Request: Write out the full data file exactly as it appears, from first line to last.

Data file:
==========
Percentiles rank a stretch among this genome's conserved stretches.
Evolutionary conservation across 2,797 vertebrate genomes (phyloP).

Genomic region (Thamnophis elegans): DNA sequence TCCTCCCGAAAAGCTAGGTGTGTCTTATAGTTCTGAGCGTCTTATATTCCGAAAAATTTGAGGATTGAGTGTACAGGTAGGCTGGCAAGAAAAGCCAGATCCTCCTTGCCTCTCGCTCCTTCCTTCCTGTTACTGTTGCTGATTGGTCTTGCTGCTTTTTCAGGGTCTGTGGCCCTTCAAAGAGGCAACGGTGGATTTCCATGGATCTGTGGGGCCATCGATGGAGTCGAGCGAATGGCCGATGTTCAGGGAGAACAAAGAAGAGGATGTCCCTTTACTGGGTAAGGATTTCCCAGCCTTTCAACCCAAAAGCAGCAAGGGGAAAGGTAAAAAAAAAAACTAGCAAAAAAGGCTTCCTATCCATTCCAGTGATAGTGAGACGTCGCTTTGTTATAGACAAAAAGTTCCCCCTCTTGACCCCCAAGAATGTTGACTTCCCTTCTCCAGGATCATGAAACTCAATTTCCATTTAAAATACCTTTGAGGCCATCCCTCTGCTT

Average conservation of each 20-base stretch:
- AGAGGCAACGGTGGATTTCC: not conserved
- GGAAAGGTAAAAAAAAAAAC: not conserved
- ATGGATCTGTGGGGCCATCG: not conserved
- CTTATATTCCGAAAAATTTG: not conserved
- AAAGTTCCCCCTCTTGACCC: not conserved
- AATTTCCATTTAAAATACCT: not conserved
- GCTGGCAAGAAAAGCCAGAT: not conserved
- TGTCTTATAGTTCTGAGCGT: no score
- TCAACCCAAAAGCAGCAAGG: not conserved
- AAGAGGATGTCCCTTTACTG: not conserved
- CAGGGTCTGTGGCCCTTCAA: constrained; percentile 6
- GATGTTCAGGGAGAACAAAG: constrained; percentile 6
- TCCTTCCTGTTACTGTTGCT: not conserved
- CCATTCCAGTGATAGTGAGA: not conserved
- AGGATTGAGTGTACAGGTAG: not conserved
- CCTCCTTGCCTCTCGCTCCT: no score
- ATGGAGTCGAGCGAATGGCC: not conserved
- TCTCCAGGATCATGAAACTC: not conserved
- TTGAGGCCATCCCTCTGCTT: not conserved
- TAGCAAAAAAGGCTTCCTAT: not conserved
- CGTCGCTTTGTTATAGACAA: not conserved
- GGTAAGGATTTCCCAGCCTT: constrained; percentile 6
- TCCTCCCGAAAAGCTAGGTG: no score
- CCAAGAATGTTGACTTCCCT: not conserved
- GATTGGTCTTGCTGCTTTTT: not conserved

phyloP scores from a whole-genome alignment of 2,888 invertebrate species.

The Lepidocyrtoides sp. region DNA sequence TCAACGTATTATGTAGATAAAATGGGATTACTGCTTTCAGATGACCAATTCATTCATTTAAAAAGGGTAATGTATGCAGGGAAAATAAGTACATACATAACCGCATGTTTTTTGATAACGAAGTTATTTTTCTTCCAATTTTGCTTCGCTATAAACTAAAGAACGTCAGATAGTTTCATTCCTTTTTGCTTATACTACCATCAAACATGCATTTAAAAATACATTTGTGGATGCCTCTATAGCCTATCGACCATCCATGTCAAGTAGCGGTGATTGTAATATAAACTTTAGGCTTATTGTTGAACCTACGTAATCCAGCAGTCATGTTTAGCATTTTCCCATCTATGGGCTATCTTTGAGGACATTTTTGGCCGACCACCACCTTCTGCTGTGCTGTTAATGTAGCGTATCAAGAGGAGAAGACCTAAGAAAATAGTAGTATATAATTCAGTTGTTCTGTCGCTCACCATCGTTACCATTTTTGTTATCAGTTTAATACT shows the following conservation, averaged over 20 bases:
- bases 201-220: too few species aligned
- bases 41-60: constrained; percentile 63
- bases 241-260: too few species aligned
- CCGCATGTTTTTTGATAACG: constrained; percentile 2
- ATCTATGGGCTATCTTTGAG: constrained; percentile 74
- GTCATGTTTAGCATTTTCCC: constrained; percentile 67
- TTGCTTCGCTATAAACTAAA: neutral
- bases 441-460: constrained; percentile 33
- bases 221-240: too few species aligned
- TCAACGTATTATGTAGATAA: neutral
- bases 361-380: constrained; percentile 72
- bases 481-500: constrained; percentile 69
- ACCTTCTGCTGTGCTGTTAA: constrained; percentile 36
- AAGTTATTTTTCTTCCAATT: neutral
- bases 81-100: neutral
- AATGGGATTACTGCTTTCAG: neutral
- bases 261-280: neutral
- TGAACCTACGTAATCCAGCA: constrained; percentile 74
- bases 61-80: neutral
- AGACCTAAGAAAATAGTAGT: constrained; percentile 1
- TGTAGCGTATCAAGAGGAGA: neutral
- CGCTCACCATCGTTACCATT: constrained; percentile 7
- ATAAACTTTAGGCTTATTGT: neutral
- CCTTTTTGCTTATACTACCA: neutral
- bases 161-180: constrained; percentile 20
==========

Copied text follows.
Percentiles rank a stretch among this genome's conserved stretches.
Evolutionary conservation across 2,797 vertebrate genomes (phyloP).

Genomic region (Thamnophis elegans): DNA sequence TCCTCCCGAAAAGCTAGGTGTGTCTTATAGTTCTGAGCGTCTTATATTCCGAAAAATTTGAGGATTGAGTGTACAGGTAGGCTGGCAAGAAAAGCCAGATCCTCCTTGCCTCTCGCTCCTTCCTTCCTGTTACTGTTGCTGATTGGTCTTGCTGCTTTTTCAGGGTCTGTGGCCCTTCAAAGAGGCAACGGTGGATTTCCATGGATCTGTGGGGCCATCGATGGAGTCGAGCGAATGGCCGATGTTCAGGGAGAACAAAGAAGAGGATGTCCCTTTACTGGGTAAGGATTTCCCAGCCTTTCAACCCAAAAGCAGCAAGGGGAAAGGTAAAAAAAAAAACTAGCAAAAAAGGCTTCCTATCCATTCCAGTGATAGTGAGACGTCGCTTTGTTATAGACAAAAAGTTCCCCCTCTTGACCCCCAAGAATGTTGACTTCCCTTCTCCAGGATCATGAAACTCAATTTCCATTTAAAATACCTTTGAGGCCATCCCTCTGCTT

Average conservation of each 20-base stretch:
- AGAGGCAACGGTGGATTTCC: not conserved
- GGAAAGGTAAAAAAAAAAAC: not conserved
- ATGGATCTGTGGGGCCATCG: not conserved
- CTTATATTCCGAAAAATTTG: not conserved
- AAAGTTCCCCCTCTTGACCC: not conserved
- AATTTCCATTTAAAATACCT: not conserved
- GCTGGCAAGAAAAGCCAGAT: not conserved
- TGTCTTATAGTTCTGAGCGT: no score
- TCAACCCAAAAGCAGCAAGG: not conserved
- AAGAGGATGTCCCTTTACTG: not conserved
- CAGGGTCTGTGGCCCTTCAA: constrained; percentile 6
- GATGTTCAGGGAGAACAAAG: constrained; percentile 6
- TCCTTCCTGTTACTGTTGCT: not conserved
- CCATTCCAGTGATAGTGAGA: not conserved
- AGGATTGAGTGTACAGGTAG: not conserved
- CCTCCTTGCCTCTCGCTCCT: no score
- ATGGAGTCGAGCGAATGGCC: not conserved
- TCTCCAGGATCATGAAACTC: not conserved
- TTGAGGCCATCCCTCTGCTT: not conserved
- TAGCAAAAAAGGCTTCCTAT: not conserved
- CGTCGCTTTGTTATAGACAA: not conserved
- GGTAAGGATTTCCCAGCCTT: constrained; percentile 6
- TCCTCCCGAAAAGCTAGGTG: no score
- CCAAGAATGTTGACTTCCCT: not conserved
- GATTGGTCTTGCTGCTTTTT: not conserved

phyloP scores from a whole-genome alignment of 2,888 invertebrate species.

The Lepidocyrtoides sp. region DNA sequence TCAACGTATTATGTAGATAAAATGGGATTACTGCTTTCAGATGACCAATTCATTCATTTAAAAAGGGTAATGTATGCAGGGAAAATAAGTACATACATAACCGCATGTTTTTTGATAACGAAGTTATTTTTCTTCCAATTTTGCTTCGCTATAAACTAAAGAACGTCAGATAGTTTCATTCCTTTTTGCTTATACTACCATCAAACATGCATTTAAAAATACATTTGTGGATGCCTCTATAGCCTATCGACCATCCATGTCAAGTAGCGGTGATTGTAATATAAACTTTAGGCTTATTGTTGAACCTACGTAATCCAGCAGTCATGTTTAGCATTTTCCCATCTATGGGCTATCTTTGAGGACATTTTTGGCCGACCACCACCTTCTGCTGTGCTGTTAATGTAGCGTATCAAGAGGAGAAGACCTAAGAAAATAGTAGTATATAATTCAGTTGTTCTGTCGCTCACCATCGTTACCATTTTTGTTATCAGTTTAATACT shows the following conservation, averaged over 20 bases:
- bases 201-220: too few species aligned
- bases 41-60: constrained; percentile 63
- bases 241-260: too few species aligned
- CCGCATGTTTTTTGATAACG: constrained; percentile 2
- ATCTATGGGCTATCTTTGAG: constrained; percentile 74
- GTCATGTTTAGCATTTTCCC: constrained; percentile 67
- TTGCTTCGCTATAAACTAAA: neutral
- bases 441-460: constrained; percentile 33
- bases 221-240: too few species aligned
- TCAACGTATTATGTAGATAA: neutral
- bases 361-380: constrained; percentile 72
- bases 481-500: constrained; percentile 69
- ACCTTCTGCTGTGCTGTTAA: constrained; percentile 36
- AAGTTATTTTTCTTCCAATT: neutral
- bases 81-100: neutral
- AATGGGATTACTGCTTTCAG: neutral
- bases 261-280: neutral
- TGAACCTACGTAATCCAGCA: constrained; percentile 74
- bases 61-80: neutral
- AGACCTAAGAAAATAGTAGT: constrained; percentile 1
- TGTAGCGTATCAAGAGGAGA: neutral
- CGCTCACCATCGTTACCATT: constrained; percentile 7
- ATAAACTTTAGGCTTATTGT: neutral
- CCTTTTTGCTTATACTACCA: neutral
- bases 161-180: constrained; percentile 20